Police Community Relations in the Aftermath of Michael Brown and Ezell Ford
Sponsored by Institute for Non Violence Los Angeles and City of LA 9th District
October 30, November 1, 2014
Reflections by Dorit Cypis
November 5, 2014
On October 30, 2014, 160 people from South LA came together for Days of Dialogue at Dr. Maya Angelou High School, to talk together of their grief and frustration in the wake of recent police killings in their local neighborhoods and nationally. Fourteen tables of community members, each joined by a dialogue facilitator, shared emotional expression and responses to experiences of ongoing police violence.
At the table I joined as dialogue facilitator, 12 youth members of South LA’s Youth Justice Coalition shared focused, intentional and thoughtful conversation. While the following day brought many more LAPD officers to the dialogue, at our table that day there were no LAPD officers present – a missed opportunity. We need to improve this process towards action steps. Ongoing dialogue must be more intentionally structured and directed between community members and police officers. These conversations will be difficult, take more time and will require brave commitment from police and community members alike to keep talking. Non-critical police aggression in circumstances that do not warrant it must stop. The community is left broken and fed up while officers without the capacity for optional strategies are left frustrated and isolated from the community they serve.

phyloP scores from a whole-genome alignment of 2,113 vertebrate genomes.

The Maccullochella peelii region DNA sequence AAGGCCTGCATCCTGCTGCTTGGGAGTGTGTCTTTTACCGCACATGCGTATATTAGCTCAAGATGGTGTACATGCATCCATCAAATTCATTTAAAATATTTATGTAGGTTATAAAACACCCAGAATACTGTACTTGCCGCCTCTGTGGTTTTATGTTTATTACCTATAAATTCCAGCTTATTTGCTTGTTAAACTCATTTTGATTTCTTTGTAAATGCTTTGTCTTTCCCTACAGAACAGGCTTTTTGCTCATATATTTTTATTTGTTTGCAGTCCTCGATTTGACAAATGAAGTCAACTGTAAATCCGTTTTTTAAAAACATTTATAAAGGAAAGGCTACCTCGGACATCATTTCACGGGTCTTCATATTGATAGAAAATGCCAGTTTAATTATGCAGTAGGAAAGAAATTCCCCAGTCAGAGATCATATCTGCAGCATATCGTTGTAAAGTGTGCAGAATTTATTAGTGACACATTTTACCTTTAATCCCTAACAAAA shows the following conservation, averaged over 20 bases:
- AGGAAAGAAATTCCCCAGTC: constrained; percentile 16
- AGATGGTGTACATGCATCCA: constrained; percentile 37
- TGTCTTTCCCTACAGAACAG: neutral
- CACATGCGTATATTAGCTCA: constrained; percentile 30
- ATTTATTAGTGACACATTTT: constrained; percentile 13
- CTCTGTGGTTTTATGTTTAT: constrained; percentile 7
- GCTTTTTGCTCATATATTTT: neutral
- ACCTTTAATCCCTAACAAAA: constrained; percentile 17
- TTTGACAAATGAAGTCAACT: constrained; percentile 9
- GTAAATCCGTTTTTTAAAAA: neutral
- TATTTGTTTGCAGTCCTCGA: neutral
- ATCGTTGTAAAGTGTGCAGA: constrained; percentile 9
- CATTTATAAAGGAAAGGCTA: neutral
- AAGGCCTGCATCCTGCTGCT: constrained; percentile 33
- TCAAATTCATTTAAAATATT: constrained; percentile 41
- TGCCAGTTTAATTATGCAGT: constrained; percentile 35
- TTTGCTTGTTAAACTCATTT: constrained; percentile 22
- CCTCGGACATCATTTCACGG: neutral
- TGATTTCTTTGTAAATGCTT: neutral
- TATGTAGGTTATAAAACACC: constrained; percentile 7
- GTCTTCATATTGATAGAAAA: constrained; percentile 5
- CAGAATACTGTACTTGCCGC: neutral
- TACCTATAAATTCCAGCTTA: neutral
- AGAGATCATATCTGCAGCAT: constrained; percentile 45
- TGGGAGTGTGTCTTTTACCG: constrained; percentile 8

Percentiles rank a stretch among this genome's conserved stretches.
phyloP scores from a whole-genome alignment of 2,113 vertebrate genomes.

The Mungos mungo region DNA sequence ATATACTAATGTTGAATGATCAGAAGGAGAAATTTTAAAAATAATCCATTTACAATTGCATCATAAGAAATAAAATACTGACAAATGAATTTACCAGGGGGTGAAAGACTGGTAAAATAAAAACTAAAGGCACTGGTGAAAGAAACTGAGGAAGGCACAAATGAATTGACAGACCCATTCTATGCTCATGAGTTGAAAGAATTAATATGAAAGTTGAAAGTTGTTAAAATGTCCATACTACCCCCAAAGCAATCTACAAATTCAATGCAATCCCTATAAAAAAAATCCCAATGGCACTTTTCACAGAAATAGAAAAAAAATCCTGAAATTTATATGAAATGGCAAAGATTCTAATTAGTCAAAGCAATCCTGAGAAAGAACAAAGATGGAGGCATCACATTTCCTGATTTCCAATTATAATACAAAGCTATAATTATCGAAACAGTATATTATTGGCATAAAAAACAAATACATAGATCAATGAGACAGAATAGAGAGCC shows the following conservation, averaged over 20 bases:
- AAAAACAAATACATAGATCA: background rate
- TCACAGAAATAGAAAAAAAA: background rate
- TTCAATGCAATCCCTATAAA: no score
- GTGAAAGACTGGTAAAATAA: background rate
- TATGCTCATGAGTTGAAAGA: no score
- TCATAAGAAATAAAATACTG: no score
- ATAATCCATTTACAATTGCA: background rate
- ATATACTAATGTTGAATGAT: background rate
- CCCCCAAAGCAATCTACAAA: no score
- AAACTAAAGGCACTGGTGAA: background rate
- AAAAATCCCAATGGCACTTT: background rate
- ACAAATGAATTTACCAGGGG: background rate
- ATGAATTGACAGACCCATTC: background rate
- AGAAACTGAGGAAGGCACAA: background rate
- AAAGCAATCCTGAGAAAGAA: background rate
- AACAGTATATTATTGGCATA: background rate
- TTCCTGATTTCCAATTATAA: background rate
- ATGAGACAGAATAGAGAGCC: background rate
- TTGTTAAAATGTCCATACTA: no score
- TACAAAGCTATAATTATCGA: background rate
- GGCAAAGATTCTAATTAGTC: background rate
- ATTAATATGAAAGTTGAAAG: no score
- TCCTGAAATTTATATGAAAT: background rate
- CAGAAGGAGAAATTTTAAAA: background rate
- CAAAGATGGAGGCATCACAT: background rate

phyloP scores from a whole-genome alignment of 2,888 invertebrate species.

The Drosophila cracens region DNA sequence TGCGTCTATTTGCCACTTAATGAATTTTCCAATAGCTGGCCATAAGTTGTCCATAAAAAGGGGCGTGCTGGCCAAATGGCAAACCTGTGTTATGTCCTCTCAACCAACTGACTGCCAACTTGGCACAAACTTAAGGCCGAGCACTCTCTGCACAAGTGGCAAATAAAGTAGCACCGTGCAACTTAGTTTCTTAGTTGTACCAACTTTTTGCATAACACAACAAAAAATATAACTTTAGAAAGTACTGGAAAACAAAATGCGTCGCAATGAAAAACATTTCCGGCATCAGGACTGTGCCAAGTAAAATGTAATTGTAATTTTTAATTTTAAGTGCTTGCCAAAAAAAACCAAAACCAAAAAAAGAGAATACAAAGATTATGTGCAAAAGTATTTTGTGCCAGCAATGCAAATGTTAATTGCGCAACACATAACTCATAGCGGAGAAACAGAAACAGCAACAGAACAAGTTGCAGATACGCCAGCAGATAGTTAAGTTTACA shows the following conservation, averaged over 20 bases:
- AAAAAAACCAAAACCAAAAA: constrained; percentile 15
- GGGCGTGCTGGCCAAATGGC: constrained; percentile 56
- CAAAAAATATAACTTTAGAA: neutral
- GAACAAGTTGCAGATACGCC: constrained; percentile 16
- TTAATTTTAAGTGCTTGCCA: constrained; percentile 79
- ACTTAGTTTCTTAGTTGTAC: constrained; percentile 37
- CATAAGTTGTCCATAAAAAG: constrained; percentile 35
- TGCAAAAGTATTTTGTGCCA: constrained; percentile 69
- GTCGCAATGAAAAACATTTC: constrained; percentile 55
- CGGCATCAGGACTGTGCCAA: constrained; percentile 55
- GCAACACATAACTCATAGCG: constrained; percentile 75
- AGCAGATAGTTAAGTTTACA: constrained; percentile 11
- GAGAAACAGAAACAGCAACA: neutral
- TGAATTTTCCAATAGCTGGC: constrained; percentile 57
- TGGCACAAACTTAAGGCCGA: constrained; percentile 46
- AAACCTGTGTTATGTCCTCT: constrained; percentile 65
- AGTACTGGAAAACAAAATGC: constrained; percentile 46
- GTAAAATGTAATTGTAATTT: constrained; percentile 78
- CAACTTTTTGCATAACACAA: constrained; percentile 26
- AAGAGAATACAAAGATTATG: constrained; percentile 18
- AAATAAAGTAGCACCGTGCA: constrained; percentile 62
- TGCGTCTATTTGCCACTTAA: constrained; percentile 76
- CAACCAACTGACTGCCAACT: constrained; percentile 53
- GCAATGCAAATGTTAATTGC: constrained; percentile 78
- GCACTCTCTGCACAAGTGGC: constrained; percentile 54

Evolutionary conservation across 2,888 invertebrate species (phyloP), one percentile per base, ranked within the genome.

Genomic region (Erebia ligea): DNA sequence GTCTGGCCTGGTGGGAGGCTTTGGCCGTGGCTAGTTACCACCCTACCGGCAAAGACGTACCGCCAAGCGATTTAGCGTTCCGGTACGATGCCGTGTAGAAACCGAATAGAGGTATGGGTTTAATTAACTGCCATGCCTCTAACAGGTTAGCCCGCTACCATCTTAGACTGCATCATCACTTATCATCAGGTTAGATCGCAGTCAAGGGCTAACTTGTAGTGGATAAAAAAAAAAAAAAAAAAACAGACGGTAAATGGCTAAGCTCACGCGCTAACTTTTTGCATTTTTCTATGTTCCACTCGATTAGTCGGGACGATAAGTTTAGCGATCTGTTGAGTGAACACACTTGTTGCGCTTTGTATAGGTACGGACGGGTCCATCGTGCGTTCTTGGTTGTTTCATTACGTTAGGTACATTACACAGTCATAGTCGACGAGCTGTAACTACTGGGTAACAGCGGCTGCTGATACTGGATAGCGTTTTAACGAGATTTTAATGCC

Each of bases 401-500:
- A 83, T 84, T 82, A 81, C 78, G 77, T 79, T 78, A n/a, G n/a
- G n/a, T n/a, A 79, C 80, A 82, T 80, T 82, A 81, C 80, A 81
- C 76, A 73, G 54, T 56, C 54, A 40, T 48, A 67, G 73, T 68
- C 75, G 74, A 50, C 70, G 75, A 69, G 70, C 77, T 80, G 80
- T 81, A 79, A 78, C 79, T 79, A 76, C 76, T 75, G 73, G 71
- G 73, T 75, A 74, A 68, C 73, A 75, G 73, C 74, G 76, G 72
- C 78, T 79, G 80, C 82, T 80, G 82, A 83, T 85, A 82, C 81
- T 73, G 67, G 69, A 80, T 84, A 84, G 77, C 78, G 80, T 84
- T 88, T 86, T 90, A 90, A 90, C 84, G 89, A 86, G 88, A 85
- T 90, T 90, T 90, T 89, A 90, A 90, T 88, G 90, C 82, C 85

There are individual LAPD Captains who are becoming open to strategies of community policing. They must be supported and trained with skills they currently do not have. The LAPD’s institutional answer that it’s only a handful of officers who need to be weeded out from the “good” can no longer justify deplorable police actions. The police are caught in systemic problems that reach back many decades with roots in complex social conditions. What is needed now is critical assessment of old beliefs and infrastructure, including how officers are trained.
To curb abusive officer actions the LAPD instituted surveillance of its own officers, including infiltration by undercover officers, and more recently outfitting officers with audio recorders and cameras to document their actions and a negative accountability system where officers compete for promotion. How does this not generate an internal climate of fear, paranoia, and frustration? Add to this mix a cultural history of bias against people of color and at risk communities that have have become dispirited after struggling with scarcity and internal violence for years, we have a formula for disaster.
Police must be trained in and rewarded for skills of bias awareness, human relationship development, and conflict engagement to truly protect and serve the community. The community wants to trust the police. The police want to be appreciated. We have to work harder together.